Pat Lynch’s Calendar

January 20, 2013 by Pat Lynch

Ask me anything at

2011-09-01 08.22.35

2015 Calendar

March 28 – WSBA – Seattle, Washington

March 29-March 31 – MD Expo – Nashville, TN

May 1 – HTMA-SC Conference – Columbia, SC

June 5 – Manny’s Meeting, Denver, CO

June 6-8 – AAMI Denver, CO

July 22-24 – MD Imaging Expo, Indianapolis, IN

August 11 – KAMI, Lexington, KY

August 19-21 – CEAI, Chicago,IL

Sept 9-11 – NCBA, Charlotte, NC

Sept 23-25 – VBA, Newport News, VA

October 1-3 – FBS, Orlando, FL

October 21-23 – MD Expo – Las Vegas




Total Cost of Ownership – Free White Paper Download

May 6, 2015 by Pat Lynch
x via posting

Five Ways Comprehensive Management can Reduce Total Cost of Ownership

April 16, 2015
Five Ways Comprehensive Management can Reduce Total Cost of Ownership
A comprehensive lifecycle management plan will bring maximum value to acquisition, usage, and disposition of medical equipment assets.
Enhance your understanding of:

  • Best practices for capital equipment planning
  • How to perform robust capital negotiations
  • Critical components to standardize product evaluations
  • End of life management options to offset the cost of new purchases

Download the complete white paper

Sterilizer of the Future?

May 5, 2015 by Pat Lynch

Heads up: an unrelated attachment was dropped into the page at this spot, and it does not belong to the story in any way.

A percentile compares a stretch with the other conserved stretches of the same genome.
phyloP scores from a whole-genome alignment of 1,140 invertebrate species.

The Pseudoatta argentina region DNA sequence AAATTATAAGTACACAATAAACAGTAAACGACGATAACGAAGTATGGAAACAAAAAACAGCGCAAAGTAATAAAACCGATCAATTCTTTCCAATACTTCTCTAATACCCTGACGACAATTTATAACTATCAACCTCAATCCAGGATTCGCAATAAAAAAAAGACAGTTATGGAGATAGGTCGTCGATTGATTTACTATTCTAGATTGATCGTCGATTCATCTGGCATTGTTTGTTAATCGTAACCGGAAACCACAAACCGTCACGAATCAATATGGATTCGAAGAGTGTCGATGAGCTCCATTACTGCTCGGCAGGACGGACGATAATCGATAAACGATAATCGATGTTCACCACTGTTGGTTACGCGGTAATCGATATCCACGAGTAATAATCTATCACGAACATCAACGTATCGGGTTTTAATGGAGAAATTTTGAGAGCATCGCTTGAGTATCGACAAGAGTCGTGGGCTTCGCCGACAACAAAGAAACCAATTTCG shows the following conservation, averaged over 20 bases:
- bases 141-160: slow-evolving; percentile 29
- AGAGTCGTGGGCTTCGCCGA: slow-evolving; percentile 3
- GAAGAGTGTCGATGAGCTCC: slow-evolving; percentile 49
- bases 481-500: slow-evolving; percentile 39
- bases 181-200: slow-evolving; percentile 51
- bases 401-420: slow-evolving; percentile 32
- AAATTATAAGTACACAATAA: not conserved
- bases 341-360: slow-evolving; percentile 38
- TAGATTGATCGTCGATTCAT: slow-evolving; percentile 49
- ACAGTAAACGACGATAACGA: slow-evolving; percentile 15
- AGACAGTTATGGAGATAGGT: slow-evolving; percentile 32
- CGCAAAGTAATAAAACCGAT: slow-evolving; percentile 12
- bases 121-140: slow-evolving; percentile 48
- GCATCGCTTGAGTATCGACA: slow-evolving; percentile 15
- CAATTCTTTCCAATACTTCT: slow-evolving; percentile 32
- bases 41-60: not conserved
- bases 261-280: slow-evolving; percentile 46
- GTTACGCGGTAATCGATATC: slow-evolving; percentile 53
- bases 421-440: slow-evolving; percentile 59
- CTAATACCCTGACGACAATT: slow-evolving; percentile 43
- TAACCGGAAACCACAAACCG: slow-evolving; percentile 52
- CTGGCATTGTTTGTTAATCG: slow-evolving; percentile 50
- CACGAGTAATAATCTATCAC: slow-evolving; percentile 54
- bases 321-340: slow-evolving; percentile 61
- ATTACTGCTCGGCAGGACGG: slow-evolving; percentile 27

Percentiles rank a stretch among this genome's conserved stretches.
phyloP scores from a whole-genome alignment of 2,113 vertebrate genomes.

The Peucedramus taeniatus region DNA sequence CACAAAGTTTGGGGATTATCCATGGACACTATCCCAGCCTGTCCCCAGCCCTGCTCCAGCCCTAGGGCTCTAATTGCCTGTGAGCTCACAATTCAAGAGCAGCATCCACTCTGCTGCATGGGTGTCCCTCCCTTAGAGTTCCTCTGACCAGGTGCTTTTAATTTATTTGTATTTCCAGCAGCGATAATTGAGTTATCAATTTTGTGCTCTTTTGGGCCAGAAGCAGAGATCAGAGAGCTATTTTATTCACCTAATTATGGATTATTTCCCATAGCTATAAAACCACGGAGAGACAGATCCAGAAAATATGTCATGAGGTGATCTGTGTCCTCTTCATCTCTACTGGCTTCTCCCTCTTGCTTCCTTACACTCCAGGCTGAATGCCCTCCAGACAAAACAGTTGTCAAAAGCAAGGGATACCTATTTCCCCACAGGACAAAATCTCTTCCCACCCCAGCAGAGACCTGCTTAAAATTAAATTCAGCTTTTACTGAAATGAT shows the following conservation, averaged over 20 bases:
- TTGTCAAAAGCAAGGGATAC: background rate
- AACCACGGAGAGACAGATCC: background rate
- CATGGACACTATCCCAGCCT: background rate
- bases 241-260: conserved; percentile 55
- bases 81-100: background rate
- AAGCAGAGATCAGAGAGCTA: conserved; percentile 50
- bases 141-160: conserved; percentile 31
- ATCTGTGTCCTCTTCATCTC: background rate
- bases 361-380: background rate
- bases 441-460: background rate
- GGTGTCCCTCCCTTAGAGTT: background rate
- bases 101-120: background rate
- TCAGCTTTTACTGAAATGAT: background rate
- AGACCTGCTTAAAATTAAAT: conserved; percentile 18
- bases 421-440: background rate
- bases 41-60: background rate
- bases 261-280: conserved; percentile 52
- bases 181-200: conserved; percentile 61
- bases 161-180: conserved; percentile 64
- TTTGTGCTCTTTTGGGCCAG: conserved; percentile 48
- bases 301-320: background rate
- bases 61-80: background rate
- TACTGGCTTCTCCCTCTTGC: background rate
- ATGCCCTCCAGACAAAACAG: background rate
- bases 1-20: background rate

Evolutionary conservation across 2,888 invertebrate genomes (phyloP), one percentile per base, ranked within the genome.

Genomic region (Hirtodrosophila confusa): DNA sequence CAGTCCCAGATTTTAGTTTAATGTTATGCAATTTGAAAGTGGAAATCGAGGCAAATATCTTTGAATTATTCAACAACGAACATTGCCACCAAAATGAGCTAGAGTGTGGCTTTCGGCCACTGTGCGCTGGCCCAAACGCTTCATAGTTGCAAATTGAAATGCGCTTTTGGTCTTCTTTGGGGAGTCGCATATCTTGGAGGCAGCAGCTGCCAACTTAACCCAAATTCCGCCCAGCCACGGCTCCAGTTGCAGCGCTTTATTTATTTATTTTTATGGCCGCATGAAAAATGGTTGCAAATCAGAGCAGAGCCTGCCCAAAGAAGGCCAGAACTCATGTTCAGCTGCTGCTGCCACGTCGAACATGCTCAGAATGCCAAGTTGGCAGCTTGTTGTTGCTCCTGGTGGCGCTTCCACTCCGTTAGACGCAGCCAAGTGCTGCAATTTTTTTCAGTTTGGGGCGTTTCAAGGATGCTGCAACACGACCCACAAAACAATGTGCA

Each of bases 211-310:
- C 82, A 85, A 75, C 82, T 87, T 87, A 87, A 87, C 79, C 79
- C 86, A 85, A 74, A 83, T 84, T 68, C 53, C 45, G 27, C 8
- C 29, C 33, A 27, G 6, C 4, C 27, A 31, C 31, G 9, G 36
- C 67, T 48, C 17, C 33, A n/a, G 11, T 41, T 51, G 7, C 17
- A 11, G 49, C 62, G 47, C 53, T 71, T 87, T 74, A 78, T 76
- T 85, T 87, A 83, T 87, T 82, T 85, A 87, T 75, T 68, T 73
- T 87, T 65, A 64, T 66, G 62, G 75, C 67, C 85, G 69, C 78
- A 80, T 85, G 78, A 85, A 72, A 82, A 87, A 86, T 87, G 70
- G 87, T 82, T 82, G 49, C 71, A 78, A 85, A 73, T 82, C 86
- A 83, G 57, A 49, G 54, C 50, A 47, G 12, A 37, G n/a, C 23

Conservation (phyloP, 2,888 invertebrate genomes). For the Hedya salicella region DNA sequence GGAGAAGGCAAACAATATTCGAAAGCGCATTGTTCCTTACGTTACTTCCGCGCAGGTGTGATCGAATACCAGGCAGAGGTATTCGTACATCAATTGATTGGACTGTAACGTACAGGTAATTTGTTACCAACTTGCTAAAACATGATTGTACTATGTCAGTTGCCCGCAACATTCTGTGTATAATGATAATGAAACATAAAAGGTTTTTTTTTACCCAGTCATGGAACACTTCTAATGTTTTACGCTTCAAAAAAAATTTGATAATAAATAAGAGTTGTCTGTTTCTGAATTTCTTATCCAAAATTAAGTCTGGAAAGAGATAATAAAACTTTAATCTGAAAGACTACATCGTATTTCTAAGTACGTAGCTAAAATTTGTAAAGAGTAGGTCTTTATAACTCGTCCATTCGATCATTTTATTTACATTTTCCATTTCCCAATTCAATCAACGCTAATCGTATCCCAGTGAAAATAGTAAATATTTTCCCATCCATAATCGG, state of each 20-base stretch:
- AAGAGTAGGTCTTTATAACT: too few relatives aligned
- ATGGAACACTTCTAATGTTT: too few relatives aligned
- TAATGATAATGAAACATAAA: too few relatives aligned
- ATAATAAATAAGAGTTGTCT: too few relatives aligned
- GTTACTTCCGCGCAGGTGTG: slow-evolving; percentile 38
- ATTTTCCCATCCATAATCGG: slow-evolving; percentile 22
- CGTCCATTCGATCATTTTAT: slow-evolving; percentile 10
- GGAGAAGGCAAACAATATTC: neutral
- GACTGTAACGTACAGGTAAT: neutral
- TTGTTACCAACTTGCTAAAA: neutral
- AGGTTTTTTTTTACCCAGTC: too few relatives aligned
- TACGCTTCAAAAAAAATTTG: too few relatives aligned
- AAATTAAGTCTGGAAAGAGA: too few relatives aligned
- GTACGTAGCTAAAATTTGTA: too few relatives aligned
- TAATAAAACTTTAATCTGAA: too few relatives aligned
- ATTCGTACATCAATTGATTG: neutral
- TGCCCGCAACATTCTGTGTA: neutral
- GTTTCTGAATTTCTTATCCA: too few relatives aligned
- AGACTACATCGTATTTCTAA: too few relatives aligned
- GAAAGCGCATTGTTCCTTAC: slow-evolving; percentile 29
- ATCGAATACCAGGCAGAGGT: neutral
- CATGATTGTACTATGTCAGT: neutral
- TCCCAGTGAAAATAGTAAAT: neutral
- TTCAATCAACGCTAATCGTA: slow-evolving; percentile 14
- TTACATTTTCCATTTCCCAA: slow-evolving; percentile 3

What will an autoclave look like in 10-20 years? How will it help labs like yours work more efficiently?

In a recent webinar, we discussed emerging trends in laboratory autoclave design, with a focus on:

  • Sustainability and methods to reduce the consumption of water/energy
  • Remote monitoring and control through workstations or mobile devices
  • BSL-3 sterilizer design
  • Space-saving practices

You can watch this 33-minute webinar on-demand anytime here:
Webinar: Future Trends in Steam Autoclave Design

15 new technologies on display at HIMSS

May 4, 2015 by Pat Lynch
Written by Elizabeth Earl | April 07, 2015

More than 1,000 health IT vendors will showcase their technology solutions at the HIMSS15 Annual Conference & Exhibition, the largest event in the health IT industry, in Chicago from April 12-16.

Here are 15 new technologies on display at HIMSS.

1. ONYX Fanless Mobile EHR/Telemedicine Solution from ONYX Healthcare: Taiwan-based ONYX will launch its new desktop computer cart at HIMSS, which includes a fanless computer with dual hot swappable batteries and a non-battery cart. The computer can run indefinitely anywhere in a hospital with no downtime, and is telemedicine-enabled. Its keyboard and mouse are safe to be washed for sanitation as well.

2. Auditor’s Desktop from Iatric Systems: Launched early this year, the Boxford, Mass.-based company’s new addition to its Security Audit Manager platform uses advanced analytics to reduce false positives, track user/patient audit history and prioritizes the most probable cases of inappropriate access.

CLICK HERE to see the full list

BMET Frequently Asked Questions (FAQ)

May 1, 2015 by Pat Lynch

from CMIA